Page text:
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MOSIEND Criticizes Federal Government’s Approach to Niger Delta Issues

The Movement for the Survival of the Izon Ethnic Nationality in the Niger Delta (MOSIEND) has voiced strong criticism of the Federal Government’s handling of the region’s issues, particularly denouncing the Amnesty Programme for ex-agitators as insufficient and not a true achievement.

During the 56th Boro Day celebration, MOSIEND National President Kennedy West emphasized that the amnesty initiative, which was meant as a temporary measure to quell militant activities, should not be considered a significant accomplishment by the government. He stated that the programme was agreed upon by the agitators under the expectation that the government would subsequently address broader developmental needs in the Niger Delta.

Key Points from Kennedy West’s Statement:

Amnesty Programme Critique:

    • West argued that the amnesty programme was merely a stopgap measure and not a solution to the underlying problems faced by the Niger Delta.
    • He criticized the government for presenting the amnesty as a major achievement while neglecting other critical recommendations made by the committee formed to address the region’s issues.

    Need for Comprehensive Solutions:

      • West called for the implementation of additional recommendations from the committee that facilitated the amnesty, emphasizing that more substantial development efforts are required.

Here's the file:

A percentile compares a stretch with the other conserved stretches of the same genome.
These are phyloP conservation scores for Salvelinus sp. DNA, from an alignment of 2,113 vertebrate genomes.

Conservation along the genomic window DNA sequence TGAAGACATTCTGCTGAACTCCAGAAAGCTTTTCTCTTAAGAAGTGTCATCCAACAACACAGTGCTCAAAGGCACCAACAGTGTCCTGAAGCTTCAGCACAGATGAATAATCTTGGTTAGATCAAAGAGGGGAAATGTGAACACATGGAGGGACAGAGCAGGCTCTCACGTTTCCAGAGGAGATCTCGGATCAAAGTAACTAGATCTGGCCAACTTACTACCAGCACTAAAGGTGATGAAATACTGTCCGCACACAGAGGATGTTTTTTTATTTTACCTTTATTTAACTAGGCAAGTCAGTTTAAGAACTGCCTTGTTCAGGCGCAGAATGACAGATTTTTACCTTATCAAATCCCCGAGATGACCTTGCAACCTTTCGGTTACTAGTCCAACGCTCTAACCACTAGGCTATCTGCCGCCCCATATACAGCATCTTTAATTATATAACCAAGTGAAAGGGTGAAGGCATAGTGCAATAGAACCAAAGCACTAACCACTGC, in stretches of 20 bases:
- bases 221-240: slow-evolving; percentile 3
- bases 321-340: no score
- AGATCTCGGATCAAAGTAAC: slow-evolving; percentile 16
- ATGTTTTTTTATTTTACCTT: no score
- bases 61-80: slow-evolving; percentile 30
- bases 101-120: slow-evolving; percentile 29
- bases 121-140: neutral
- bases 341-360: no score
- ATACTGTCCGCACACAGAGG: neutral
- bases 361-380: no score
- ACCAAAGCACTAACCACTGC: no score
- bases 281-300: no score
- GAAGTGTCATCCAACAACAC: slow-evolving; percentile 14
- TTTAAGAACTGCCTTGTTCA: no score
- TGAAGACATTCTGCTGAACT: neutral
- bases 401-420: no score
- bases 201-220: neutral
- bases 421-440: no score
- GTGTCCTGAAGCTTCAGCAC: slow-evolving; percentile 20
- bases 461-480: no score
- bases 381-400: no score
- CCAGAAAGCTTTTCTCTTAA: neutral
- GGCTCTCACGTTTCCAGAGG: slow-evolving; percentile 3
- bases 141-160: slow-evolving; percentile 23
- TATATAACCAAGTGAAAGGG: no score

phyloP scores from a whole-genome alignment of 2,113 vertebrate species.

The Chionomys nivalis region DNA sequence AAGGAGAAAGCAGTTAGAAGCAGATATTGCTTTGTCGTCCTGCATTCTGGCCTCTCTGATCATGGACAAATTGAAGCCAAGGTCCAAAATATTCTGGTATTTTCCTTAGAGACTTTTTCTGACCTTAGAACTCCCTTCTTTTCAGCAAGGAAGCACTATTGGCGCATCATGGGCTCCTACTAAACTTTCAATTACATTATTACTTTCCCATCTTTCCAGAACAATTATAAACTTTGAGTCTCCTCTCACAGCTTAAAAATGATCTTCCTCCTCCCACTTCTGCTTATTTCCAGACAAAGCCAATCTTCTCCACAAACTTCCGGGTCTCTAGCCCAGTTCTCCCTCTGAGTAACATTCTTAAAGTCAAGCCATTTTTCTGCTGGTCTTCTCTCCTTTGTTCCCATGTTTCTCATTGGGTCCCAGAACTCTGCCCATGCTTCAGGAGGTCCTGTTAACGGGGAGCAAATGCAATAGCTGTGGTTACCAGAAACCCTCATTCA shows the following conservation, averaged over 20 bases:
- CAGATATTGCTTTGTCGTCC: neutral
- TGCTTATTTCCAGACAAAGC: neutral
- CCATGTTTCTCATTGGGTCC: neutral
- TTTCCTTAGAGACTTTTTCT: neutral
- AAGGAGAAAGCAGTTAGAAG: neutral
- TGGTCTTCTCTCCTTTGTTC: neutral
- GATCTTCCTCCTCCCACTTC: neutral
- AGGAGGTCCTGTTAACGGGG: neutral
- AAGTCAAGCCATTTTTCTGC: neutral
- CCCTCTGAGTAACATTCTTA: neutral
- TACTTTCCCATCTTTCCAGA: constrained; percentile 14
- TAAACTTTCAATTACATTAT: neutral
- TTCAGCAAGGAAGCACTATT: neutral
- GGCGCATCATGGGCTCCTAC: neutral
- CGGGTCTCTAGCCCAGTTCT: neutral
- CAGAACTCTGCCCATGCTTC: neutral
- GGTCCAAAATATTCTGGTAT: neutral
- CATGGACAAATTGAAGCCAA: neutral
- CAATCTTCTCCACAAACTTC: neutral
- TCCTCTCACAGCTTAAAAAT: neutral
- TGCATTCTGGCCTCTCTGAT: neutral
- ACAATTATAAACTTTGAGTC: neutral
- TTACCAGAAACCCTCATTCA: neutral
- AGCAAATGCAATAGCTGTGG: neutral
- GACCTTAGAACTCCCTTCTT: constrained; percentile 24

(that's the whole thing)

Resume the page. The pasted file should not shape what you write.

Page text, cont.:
• He urged President Tinubu to review and act on these recommendations to address ongoing issues like gas flaring, environmental degradation, and economic marginalization.

      Pipeline Surveillance and OML Approvals:

        • He dismissed pipeline surveillance contracts as inadequate, advocating instead for the allocation of Oil Mining Licenses (OML) to local operators. This, he argued, would empower local communities and help mitigate environmental and economic problems.

        NDDC and Federal Contributions:

          • West highlighted the Federal Government’s failure to contribute its equity share to the Niger Delta Development Commission (NDDC) over the past 24 years, describing it as corporate marginalization.
          • Legacy of Isaac Adaka Boro:
          • Reflecting on the legacy of Niger Delta hero Isaac Adaka Boro, West noted that the fundamental issues Boro raised, such as the call for fiscal federalism and regional control of resources, remain unresolved and continue to challenge Nigeria.


          Kennedy West’s address underscores the frustration and demands of the Niger Delta people for more meaningful and impactful government interventions. The call for a reevaluation and implementation of broader development strategies highlights the ongoing struggle for equitable resource control and environmental justice in the region. MOSIEND’s stance represents a push for deeper, systemic changes beyond temporary measures like the Amnesty Programme.

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